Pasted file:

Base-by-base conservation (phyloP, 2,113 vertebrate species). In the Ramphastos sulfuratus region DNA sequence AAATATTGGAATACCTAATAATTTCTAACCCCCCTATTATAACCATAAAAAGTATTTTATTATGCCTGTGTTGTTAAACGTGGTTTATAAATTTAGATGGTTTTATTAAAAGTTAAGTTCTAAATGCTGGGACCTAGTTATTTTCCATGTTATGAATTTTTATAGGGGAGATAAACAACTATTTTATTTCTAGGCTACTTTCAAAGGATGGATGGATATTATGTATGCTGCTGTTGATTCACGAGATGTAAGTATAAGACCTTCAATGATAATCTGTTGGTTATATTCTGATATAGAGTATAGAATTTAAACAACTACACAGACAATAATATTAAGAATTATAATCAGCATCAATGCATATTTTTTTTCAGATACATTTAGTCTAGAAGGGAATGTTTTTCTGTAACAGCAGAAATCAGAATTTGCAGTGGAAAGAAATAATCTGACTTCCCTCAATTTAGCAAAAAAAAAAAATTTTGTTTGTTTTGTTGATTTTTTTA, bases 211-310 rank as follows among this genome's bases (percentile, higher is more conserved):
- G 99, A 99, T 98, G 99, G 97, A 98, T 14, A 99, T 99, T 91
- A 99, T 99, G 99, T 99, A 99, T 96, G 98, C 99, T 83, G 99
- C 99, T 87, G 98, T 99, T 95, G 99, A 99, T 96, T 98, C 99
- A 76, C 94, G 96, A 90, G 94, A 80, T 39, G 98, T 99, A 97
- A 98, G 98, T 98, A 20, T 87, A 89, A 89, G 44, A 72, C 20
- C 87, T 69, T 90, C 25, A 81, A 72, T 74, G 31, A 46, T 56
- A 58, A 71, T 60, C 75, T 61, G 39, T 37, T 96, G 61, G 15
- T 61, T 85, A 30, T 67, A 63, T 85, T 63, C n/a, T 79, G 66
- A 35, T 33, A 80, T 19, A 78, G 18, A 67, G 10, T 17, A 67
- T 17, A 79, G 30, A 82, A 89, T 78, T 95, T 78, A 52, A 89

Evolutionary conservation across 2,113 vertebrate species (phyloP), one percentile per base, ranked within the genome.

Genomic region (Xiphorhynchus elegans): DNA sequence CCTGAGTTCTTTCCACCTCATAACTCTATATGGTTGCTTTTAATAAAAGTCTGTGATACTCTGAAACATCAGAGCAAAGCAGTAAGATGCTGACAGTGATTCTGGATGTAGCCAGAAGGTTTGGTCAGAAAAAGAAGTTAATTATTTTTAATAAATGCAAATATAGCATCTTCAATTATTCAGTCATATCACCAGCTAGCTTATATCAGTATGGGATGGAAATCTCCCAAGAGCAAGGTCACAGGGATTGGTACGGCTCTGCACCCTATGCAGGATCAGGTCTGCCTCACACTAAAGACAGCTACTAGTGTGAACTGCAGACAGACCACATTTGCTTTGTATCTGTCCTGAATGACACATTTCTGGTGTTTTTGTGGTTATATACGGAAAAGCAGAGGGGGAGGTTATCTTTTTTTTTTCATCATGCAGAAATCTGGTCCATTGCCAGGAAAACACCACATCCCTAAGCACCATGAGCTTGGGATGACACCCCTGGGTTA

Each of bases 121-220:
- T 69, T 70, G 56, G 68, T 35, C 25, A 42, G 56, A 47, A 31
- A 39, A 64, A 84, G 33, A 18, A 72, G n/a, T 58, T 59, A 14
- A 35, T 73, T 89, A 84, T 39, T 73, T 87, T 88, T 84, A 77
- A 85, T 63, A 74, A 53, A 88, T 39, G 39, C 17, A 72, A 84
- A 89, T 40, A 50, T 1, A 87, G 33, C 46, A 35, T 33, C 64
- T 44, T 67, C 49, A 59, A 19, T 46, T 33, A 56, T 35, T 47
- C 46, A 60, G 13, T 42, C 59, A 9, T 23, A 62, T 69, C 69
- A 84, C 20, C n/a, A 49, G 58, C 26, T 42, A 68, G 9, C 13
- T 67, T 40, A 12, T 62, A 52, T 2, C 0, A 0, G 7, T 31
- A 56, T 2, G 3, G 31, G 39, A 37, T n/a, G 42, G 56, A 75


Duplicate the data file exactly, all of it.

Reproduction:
Base-by-base conservation (phyloP, 2,113 vertebrate species). In the Ramphastos sulfuratus region DNA sequence AAATATTGGAATACCTAATAATTTCTAACCCCCCTATTATAACCATAAAAAGTATTTTATTATGCCTGTGTTGTTAAACGTGGTTTATAAATTTAGATGGTTTTATTAAAAGTTAAGTTCTAAATGCTGGGACCTAGTTATTTTCCATGTTATGAATTTTTATAGGGGAGATAAACAACTATTTTATTTCTAGGCTACTTTCAAAGGATGGATGGATATTATGTATGCTGCTGTTGATTCACGAGATGTAAGTATAAGACCTTCAATGATAATCTGTTGGTTATATTCTGATATAGAGTATAGAATTTAAACAACTACACAGACAATAATATTAAGAATTATAATCAGCATCAATGCATATTTTTTTTCAGATACATTTAGTCTAGAAGGGAATGTTTTTCTGTAACAGCAGAAATCAGAATTTGCAGTGGAAAGAAATAATCTGACTTCCCTCAATTTAGCAAAAAAAAAAAATTTTGTTTGTTTTGTTGATTTTTTTA, bases 211-310 rank as follows among this genome's bases (percentile, higher is more conserved):
- G 99, A 99, T 98, G 99, G 97, A 98, T 14, A 99, T 99, T 91
- A 99, T 99, G 99, T 99, A 99, T 96, G 98, C 99, T 83, G 99
- C 99, T 87, G 98, T 99, T 95, G 99, A 99, T 96, T 98, C 99
- A 76, C 94, G 96, A 90, G 94, A 80, T 39, G 98, T 99, A 97
- A 98, G 98, T 98, A 20, T 87, A 89, A 89, G 44, A 72, C 20
- C 87, T 69, T 90, C 25, A 81, A 72, T 74, G 31, A 46, T 56
- A 58, A 71, T 60, C 75, T 61, G 39, T 37, T 96, G 61, G 15
- T 61, T 85, A 30, T 67, A 63, T 85, T 63, C n/a, T 79, G 66
- A 35, T 33, A 80, T 19, A 78, G 18, A 67, G 10, T 17, A 67
- T 17, A 79, G 30, A 82, A 89, T 78, T 95, T 78, A 52, A 89

Evolutionary conservation across 2,113 vertebrate species (phyloP), one percentile per base, ranked within the genome.

Genomic region (Xiphorhynchus elegans): DNA sequence CCTGAGTTCTTTCCACCTCATAACTCTATATGGTTGCTTTTAATAAAAGTCTGTGATACTCTGAAACATCAGAGCAAAGCAGTAAGATGCTGACAGTGATTCTGGATGTAGCCAGAAGGTTTGGTCAGAAAAAGAAGTTAATTATTTTTAATAAATGCAAATATAGCATCTTCAATTATTCAGTCATATCACCAGCTAGCTTATATCAGTATGGGATGGAAATCTCCCAAGAGCAAGGTCACAGGGATTGGTACGGCTCTGCACCCTATGCAGGATCAGGTCTGCCTCACACTAAAGACAGCTACTAGTGTGAACTGCAGACAGACCACATTTGCTTTGTATCTGTCCTGAATGACACATTTCTGGTGTTTTTGTGGTTATATACGGAAAAGCAGAGGGGGAGGTTATCTTTTTTTTTTCATCATGCAGAAATCTGGTCCATTGCCAGGAAAACACCACATCCCTAAGCACCATGAGCTTGGGATGACACCCCTGGGTTA

Each of bases 121-220:
- T 69, T 70, G 56, G 68, T 35, C 25, A 42, G 56, A 47, A 31
- A 39, A 64, A 84, G 33, A 18, A 72, G n/a, T 58, T 59, A 14
- A 35, T 73, T 89, A 84, T 39, T 73, T 87, T 88, T 84, A 77
- A 85, T 63, A 74, A 53, A 88, T 39, G 39, C 17, A 72, A 84
- A 89, T 40, A 50, T 1, A 87, G 33, C 46, A 35, T 33, C 64
- T 44, T 67, C 49, A 59, A 19, T 46, T 33, A 56, T 35, T 47
- C 46, A 60, G 13, T 42, C 59, A 9, T 23, A 62, T 69, C 69
- A 84, C 20, C n/a, A 49, G 58, C 26, T 42, A 68, G 9, C 13
- T 67, T 40, A 12, T 62, A 52, T 2, C 0, A 0, G 7, T 31
- A 56, T 2, G 3, G 31, G 39, A 37, T n/a, G 42, G 56, A 75